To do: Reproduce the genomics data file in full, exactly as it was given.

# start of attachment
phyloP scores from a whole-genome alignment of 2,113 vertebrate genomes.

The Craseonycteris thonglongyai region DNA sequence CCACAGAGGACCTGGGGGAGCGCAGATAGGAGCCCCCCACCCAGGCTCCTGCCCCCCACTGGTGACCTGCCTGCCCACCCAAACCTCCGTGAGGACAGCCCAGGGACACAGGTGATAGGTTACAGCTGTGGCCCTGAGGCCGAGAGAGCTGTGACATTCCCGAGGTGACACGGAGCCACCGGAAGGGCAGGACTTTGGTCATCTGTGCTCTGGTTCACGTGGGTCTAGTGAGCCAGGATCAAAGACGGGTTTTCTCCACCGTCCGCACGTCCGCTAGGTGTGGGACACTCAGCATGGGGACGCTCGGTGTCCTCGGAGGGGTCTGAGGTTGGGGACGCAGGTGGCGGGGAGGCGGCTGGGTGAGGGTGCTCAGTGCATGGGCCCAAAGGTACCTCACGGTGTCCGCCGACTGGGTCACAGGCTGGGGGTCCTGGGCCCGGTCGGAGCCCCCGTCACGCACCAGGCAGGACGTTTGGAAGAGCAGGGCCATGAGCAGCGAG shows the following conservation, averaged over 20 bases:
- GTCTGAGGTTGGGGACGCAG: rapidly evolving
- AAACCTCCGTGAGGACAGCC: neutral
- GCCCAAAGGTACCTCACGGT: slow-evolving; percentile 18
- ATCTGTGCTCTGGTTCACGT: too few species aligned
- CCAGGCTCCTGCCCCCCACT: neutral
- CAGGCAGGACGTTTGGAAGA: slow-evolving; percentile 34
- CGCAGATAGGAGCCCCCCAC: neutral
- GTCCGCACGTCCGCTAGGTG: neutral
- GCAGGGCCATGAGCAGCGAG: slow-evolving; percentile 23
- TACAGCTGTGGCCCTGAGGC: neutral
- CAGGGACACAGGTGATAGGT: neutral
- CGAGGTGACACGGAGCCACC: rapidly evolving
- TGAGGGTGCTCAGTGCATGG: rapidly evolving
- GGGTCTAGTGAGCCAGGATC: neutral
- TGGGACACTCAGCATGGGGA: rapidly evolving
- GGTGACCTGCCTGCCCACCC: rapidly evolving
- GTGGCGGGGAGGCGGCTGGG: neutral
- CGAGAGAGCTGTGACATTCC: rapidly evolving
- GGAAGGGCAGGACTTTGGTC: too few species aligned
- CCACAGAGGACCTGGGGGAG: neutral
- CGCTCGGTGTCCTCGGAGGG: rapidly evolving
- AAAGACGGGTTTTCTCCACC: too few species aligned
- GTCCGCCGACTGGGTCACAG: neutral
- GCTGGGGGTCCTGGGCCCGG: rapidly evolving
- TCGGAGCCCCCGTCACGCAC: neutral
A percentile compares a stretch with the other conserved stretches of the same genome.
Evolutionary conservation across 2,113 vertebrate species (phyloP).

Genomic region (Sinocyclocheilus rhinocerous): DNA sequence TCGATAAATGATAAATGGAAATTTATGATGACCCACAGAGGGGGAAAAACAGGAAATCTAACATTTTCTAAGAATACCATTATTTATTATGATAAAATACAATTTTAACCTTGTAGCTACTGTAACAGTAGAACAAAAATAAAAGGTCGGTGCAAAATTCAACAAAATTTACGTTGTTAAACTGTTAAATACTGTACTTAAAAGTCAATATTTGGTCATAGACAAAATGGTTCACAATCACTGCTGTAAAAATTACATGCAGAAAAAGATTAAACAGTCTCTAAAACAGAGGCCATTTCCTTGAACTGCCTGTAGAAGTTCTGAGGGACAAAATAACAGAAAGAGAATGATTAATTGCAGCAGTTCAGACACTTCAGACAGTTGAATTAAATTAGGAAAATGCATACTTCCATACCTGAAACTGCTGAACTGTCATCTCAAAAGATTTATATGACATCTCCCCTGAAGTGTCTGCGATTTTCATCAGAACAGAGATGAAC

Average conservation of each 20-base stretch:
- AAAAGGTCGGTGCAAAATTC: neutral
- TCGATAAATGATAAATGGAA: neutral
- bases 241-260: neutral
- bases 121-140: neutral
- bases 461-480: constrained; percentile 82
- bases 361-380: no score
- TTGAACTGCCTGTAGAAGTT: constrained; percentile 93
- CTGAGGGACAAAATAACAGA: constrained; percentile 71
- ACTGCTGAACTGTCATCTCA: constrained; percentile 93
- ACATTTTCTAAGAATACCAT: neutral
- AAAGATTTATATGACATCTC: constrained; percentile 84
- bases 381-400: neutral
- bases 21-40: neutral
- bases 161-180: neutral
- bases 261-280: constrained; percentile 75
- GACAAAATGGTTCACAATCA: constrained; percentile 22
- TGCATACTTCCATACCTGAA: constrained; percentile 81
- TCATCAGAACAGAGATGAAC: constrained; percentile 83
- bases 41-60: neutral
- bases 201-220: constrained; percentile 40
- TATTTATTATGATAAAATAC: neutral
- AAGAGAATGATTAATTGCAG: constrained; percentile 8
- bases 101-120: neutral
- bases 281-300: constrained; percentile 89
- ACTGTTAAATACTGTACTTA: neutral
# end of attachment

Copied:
phyloP scores from a whole-genome alignment of 2,113 vertebrate genomes.

The Craseonycteris thonglongyai region DNA sequence CCACAGAGGACCTGGGGGAGCGCAGATAGGAGCCCCCCACCCAGGCTCCTGCCCCCCACTGGTGACCTGCCTGCCCACCCAAACCTCCGTGAGGACAGCCCAGGGACACAGGTGATAGGTTACAGCTGTGGCCCTGAGGCCGAGAGAGCTGTGACATTCCCGAGGTGACACGGAGCCACCGGAAGGGCAGGACTTTGGTCATCTGTGCTCTGGTTCACGTGGGTCTAGTGAGCCAGGATCAAAGACGGGTTTTCTCCACCGTCCGCACGTCCGCTAGGTGTGGGACACTCAGCATGGGGACGCTCGGTGTCCTCGGAGGGGTCTGAGGTTGGGGACGCAGGTGGCGGGGAGGCGGCTGGGTGAGGGTGCTCAGTGCATGGGCCCAAAGGTACCTCACGGTGTCCGCCGACTGGGTCACAGGCTGGGGGTCCTGGGCCCGGTCGGAGCCCCCGTCACGCACCAGGCAGGACGTTTGGAAGAGCAGGGCCATGAGCAGCGAG shows the following conservation, averaged over 20 bases:
- GTCTGAGGTTGGGGACGCAG: rapidly evolving
- AAACCTCCGTGAGGACAGCC: neutral
- GCCCAAAGGTACCTCACGGT: slow-evolving; percentile 18
- ATCTGTGCTCTGGTTCACGT: too few species aligned
- CCAGGCTCCTGCCCCCCACT: neutral
- CAGGCAGGACGTTTGGAAGA: slow-evolving; percentile 34
- CGCAGATAGGAGCCCCCCAC: neutral
- GTCCGCACGTCCGCTAGGTG: neutral
- GCAGGGCCATGAGCAGCGAG: slow-evolving; percentile 23
- TACAGCTGTGGCCCTGAGGC: neutral
- CAGGGACACAGGTGATAGGT: neutral
- CGAGGTGACACGGAGCCACC: rapidly evolving
- TGAGGGTGCTCAGTGCATGG: rapidly evolving
- GGGTCTAGTGAGCCAGGATC: neutral
- TGGGACACTCAGCATGGGGA: rapidly evolving
- GGTGACCTGCCTGCCCACCC: rapidly evolving
- GTGGCGGGGAGGCGGCTGGG: neutral
- CGAGAGAGCTGTGACATTCC: rapidly evolving
- GGAAGGGCAGGACTTTGGTC: too few species aligned
- CCACAGAGGACCTGGGGGAG: neutral
- CGCTCGGTGTCCTCGGAGGG: rapidly evolving
- AAAGACGGGTTTTCTCCACC: too few species aligned
- GTCCGCCGACTGGGTCACAG: neutral
- GCTGGGGGTCCTGGGCCCGG: rapidly evolving
- TCGGAGCCCCCGTCACGCAC: neutral
A percentile compares a stretch with the other conserved stretches of the same genome.
Evolutionary conservation across 2,113 vertebrate species (phyloP).

Genomic region (Sinocyclocheilus rhinocerous): DNA sequence TCGATAAATGATAAATGGAAATTTATGATGACCCACAGAGGGGGAAAAACAGGAAATCTAACATTTTCTAAGAATACCATTATTTATTATGATAAAATACAATTTTAACCTTGTAGCTACTGTAACAGTAGAACAAAAATAAAAGGTCGGTGCAAAATTCAACAAAATTTACGTTGTTAAACTGTTAAATACTGTACTTAAAAGTCAATATTTGGTCATAGACAAAATGGTTCACAATCACTGCTGTAAAAATTACATGCAGAAAAAGATTAAACAGTCTCTAAAACAGAGGCCATTTCCTTGAACTGCCTGTAGAAGTTCTGAGGGACAAAATAACAGAAAGAGAATGATTAATTGCAGCAGTTCAGACACTTCAGACAGTTGAATTAAATTAGGAAAATGCATACTTCCATACCTGAAACTGCTGAACTGTCATCTCAAAAGATTTATATGACATCTCCCCTGAAGTGTCTGCGATTTTCATCAGAACAGAGATGAAC

Average conservation of each 20-base stretch:
- AAAAGGTCGGTGCAAAATTC: neutral
- TCGATAAATGATAAATGGAA: neutral
- bases 241-260: neutral
- bases 121-140: neutral
- bases 461-480: constrained; percentile 82
- bases 361-380: no score
- TTGAACTGCCTGTAGAAGTT: constrained; percentile 93
- CTGAGGGACAAAATAACAGA: constrained; percentile 71
- ACTGCTGAACTGTCATCTCA: constrained; percentile 93
- ACATTTTCTAAGAATACCAT: neutral
- AAAGATTTATATGACATCTC: constrained; percentile 84
- bases 381-400: neutral
- bases 21-40: neutral
- bases 161-180: neutral
- bases 261-280: constrained; percentile 75
- GACAAAATGGTTCACAATCA: constrained; percentile 22
- TGCATACTTCCATACCTGAA: constrained; percentile 81
- TCATCAGAACAGAGATGAAC: constrained; percentile 83
- bases 41-60: neutral
- bases 201-220: constrained; percentile 40
- TATTTATTATGATAAAATAC: neutral
- AAGAGAATGATTAATTGCAG: constrained; percentile 8
- bases 101-120: neutral
- bases 281-300: constrained; percentile 89
- ACTGTTAAATACTGTACTTA: neutral